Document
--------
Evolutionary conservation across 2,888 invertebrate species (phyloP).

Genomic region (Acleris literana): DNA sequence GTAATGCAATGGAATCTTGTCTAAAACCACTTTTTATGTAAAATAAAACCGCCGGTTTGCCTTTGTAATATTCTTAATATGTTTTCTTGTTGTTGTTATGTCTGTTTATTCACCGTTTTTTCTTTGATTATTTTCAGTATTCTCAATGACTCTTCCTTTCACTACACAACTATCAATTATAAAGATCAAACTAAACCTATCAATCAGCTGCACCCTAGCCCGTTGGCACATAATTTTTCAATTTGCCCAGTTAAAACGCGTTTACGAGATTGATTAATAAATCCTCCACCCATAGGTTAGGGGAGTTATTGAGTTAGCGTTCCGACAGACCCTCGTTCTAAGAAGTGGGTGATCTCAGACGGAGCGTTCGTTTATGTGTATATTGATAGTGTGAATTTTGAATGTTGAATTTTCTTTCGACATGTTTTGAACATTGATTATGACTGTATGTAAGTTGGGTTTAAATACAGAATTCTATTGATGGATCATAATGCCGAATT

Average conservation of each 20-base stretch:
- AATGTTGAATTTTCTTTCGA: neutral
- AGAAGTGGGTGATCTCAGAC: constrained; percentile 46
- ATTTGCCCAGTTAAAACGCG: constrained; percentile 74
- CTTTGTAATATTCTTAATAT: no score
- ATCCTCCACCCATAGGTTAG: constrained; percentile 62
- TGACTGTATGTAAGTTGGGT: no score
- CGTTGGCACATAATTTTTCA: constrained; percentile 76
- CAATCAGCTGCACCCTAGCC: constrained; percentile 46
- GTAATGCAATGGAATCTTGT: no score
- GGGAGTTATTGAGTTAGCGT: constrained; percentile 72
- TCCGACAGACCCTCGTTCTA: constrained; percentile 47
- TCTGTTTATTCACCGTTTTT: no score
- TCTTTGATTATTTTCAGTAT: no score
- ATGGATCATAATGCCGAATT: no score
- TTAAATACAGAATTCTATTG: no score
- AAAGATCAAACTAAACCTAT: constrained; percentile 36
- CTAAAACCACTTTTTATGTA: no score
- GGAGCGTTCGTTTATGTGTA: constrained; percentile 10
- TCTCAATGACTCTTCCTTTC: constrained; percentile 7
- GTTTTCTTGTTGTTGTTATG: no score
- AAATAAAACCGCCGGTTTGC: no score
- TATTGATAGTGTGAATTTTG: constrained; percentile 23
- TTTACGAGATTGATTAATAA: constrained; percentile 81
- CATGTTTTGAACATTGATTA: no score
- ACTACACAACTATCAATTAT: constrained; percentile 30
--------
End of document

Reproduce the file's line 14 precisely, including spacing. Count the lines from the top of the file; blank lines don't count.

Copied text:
- TCCGACAGACCCTCGTTCTA: constrained; percentile 47